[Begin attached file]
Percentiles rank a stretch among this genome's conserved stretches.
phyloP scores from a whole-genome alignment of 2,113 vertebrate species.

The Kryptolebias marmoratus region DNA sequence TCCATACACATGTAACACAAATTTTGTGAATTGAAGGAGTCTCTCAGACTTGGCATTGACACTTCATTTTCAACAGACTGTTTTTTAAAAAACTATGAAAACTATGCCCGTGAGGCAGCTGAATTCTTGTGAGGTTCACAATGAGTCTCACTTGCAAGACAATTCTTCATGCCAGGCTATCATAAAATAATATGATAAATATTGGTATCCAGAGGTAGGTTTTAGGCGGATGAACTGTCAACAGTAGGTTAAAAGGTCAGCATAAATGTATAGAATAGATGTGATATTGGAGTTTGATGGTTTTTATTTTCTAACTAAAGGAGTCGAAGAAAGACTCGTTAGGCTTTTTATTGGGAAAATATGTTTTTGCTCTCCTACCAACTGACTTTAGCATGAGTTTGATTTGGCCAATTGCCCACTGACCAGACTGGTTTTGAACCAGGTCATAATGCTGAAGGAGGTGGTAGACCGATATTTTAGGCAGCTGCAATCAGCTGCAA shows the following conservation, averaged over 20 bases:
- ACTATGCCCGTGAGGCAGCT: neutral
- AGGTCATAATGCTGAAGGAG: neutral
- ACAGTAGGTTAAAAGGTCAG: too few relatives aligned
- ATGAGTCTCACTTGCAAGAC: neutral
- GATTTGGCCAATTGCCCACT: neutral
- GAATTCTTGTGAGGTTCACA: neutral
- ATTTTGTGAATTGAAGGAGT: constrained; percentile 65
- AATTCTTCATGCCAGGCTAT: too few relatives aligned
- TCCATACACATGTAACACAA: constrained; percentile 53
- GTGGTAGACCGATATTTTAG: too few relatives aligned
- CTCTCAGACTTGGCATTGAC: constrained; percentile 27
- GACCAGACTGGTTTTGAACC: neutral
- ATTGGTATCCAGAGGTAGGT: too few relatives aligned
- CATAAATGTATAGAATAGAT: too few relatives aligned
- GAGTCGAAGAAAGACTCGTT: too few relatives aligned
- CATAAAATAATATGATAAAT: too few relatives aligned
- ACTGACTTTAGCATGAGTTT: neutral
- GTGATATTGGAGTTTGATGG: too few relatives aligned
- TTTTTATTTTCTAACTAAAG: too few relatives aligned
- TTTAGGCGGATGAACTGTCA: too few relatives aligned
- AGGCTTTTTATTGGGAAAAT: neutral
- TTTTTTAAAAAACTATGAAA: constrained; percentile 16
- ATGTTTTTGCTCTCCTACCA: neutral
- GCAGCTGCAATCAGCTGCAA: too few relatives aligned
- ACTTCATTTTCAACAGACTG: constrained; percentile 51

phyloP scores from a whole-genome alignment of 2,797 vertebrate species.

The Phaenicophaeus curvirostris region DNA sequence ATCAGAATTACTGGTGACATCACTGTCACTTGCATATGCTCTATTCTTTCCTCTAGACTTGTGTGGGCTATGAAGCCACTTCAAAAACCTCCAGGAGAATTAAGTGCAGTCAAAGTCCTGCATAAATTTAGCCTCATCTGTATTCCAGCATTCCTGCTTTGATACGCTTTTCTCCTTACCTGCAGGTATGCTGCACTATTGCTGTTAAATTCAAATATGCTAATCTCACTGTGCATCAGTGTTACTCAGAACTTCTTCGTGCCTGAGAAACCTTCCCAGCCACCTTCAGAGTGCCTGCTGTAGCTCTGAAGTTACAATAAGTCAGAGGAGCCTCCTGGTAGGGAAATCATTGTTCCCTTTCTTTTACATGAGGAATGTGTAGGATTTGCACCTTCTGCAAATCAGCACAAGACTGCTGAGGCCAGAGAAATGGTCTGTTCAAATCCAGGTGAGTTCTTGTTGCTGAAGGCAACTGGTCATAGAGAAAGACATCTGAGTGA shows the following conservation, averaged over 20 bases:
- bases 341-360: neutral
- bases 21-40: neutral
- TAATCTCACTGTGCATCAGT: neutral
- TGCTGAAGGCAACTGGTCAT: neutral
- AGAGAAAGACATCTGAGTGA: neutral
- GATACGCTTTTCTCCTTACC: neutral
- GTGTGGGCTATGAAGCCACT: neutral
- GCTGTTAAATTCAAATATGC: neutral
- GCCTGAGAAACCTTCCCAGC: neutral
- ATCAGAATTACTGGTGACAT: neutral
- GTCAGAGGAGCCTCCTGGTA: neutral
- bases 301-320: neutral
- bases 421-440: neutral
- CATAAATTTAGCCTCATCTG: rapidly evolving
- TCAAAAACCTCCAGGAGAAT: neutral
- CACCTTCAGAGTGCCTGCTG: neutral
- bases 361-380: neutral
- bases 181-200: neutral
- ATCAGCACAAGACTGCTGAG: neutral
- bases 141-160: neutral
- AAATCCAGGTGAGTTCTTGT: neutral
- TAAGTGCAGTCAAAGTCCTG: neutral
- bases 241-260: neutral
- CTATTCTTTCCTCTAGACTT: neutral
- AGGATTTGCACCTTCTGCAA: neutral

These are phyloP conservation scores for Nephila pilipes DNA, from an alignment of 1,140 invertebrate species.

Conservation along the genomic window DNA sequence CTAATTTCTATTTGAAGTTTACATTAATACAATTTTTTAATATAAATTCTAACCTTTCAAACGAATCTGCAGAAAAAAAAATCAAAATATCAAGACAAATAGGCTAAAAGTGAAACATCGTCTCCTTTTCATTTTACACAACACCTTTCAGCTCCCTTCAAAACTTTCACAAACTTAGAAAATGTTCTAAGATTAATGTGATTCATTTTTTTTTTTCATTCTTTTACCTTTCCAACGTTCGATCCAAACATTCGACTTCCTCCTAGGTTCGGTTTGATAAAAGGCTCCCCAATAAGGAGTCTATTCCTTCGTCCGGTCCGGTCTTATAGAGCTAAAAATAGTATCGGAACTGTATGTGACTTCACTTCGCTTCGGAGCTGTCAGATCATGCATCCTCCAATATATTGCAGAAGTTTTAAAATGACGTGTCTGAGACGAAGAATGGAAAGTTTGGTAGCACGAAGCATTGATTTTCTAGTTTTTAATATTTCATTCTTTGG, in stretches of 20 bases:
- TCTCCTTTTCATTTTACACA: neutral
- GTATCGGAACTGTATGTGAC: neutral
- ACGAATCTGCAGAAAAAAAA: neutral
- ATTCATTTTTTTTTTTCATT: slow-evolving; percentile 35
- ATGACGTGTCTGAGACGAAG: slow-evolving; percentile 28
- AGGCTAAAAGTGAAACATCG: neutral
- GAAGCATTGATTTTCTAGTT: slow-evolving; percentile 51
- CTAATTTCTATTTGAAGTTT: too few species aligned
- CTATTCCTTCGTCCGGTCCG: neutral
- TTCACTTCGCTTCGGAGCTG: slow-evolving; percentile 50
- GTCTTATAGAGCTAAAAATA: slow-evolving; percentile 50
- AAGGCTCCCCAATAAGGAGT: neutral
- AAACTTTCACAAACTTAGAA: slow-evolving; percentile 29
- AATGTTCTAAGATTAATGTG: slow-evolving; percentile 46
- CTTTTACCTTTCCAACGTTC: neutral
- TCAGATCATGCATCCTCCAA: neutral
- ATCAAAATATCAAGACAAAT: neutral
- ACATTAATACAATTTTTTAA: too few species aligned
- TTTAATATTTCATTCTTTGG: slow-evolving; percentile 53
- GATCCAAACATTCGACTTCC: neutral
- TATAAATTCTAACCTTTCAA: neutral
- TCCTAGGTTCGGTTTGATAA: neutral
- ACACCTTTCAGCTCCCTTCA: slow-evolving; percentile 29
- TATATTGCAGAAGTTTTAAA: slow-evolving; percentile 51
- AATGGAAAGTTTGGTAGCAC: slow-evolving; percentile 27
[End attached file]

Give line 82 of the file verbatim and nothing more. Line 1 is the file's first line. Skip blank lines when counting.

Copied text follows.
- AATGGAAAGTTTGGTAGCAC: slow-evolving; percentile 27